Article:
The world was a different place back when all the Bordeaux-chat concerned the 2002 vintage. Some nations were adjusting to a new era of terrorism, and as if that wasn’t enough to be getting on with then there was always severe acute respiratory syndrome – perhaps better remembered as SARS – to worry about as well. These might seem unusual events to reference in a Bordeaux vintage review, but the truth is anything that impacts on consumer confidence – be it terrorism, pandemic viral illnesses or otherwise – will undoubtedly influence the international appetite for wine. And naturally it is vital for Bordeaux proprietors to take this into consideration when setting the prix de sortie, the price at which the wine – or at least the first, miniscule tranche of this year’s wine – is released at.
So how was it looking for the Bordelais? As might be expected, several foreign markets were not looking too promising, their enthusiasm for wine dampened not only by concerns with ‘homeland security’ but also war; March 20th 2003 marked the combined aerial and ground invasion of Iraq, just a few days before the 2002 primeur tastings opened in Bordeaux. As if that wasn’t enough, the prices in such foreign markets were negatively impacted by unfavourable exchange rates. All of a sudden, to many consumers who would normally hoover up the newly-released bottles of Bordeaux, wine suddenly seemed unimportant, irrelevant maybe, and possibly – depending on those release prices of course – rather expensive as well. Things certainly weren’t looking rosy in the Bordeaux garden.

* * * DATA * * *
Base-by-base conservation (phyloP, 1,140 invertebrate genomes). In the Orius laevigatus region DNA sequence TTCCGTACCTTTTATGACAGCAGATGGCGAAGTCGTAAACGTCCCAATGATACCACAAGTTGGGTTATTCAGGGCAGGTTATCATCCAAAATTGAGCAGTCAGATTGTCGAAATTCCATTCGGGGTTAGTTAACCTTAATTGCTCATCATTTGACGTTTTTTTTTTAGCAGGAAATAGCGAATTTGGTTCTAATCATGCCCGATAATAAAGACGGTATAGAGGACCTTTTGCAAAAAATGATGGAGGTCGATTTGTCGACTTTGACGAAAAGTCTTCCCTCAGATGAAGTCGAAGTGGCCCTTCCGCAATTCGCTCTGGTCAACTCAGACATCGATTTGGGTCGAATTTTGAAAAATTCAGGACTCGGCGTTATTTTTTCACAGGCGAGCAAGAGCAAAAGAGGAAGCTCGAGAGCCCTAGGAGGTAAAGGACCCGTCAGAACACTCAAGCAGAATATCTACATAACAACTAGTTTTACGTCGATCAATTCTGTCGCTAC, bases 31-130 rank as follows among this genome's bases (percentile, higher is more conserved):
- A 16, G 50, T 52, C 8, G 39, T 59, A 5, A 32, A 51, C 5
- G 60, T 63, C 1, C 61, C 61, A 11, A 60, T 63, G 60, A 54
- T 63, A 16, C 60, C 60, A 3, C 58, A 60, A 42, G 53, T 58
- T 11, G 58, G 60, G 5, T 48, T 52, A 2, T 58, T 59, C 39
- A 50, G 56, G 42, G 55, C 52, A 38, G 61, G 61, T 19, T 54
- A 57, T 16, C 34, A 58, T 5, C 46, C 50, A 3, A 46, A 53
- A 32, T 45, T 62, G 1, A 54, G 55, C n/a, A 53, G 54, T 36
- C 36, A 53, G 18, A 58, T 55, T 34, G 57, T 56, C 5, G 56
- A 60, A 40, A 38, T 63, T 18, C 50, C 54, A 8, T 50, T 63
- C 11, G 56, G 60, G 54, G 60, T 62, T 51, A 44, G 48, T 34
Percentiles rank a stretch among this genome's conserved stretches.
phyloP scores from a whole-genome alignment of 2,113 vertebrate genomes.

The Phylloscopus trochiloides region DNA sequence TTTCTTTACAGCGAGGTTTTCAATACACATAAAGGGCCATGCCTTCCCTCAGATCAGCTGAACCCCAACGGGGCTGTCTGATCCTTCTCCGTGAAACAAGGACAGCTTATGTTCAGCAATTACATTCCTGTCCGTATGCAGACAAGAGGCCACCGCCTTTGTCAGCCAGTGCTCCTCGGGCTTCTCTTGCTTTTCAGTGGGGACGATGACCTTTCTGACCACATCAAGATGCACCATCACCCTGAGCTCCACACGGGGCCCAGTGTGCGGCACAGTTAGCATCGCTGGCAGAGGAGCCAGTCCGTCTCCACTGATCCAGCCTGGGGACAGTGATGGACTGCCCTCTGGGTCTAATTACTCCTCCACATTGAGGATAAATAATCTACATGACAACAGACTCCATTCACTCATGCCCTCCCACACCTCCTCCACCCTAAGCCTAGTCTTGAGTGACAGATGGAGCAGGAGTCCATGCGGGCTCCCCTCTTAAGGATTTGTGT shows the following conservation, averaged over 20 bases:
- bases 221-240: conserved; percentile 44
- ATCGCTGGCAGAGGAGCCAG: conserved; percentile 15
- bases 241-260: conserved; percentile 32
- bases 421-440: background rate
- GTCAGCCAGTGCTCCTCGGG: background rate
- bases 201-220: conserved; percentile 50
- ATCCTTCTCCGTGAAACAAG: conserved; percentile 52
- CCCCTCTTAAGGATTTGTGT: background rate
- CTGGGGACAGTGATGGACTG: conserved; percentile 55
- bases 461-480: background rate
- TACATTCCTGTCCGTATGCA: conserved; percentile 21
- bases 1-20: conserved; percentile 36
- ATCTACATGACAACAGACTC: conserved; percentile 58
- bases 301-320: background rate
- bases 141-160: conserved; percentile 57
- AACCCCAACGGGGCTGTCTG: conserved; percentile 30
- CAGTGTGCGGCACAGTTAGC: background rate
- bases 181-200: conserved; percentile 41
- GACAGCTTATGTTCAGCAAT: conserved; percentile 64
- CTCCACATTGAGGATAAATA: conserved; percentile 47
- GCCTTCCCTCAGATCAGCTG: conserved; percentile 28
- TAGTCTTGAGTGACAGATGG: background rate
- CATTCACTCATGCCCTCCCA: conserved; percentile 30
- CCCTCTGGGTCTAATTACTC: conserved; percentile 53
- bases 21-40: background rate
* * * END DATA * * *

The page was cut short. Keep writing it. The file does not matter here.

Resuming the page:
This was all in stark contrast to the jubilant celebrations two years earlier associated with the tasting and release of the 2000 vintage, when the Bordelais seemed to be on a high. Now their mood had descended into a deep depression, because not only were the markets not very interested in their efforts this year, it didn’t look as though the wines were up to much either. To compound the effects of disinterested and distracted foreign markets the 2002 growing season had hindered them with a less ripe, perhaps less appealing style of wine; there was certainly nothing like the sweet successes of 2000 here, and the wines were not even close to the rather attractive but overshadowed efforts that came out of 2001. They were always going to be a hard sell, but nothing hammered the nails in the coffin of the 2002 vintage more firmly than Robert Parker, the world’s pre-eminent wine critic, particularly when it comes to Bordeaux. Parker, the man who makes and breaks reputations and whose scores shape the market, didn’t turn up to taste the newest vintage. And the sad truth is, at that time (as is still the case, nearly a decade on) many Bordeaux proprietors defined themselves by Parker’s score. It was these magic numbers that, in some cases at least, were supposed to sell the wine.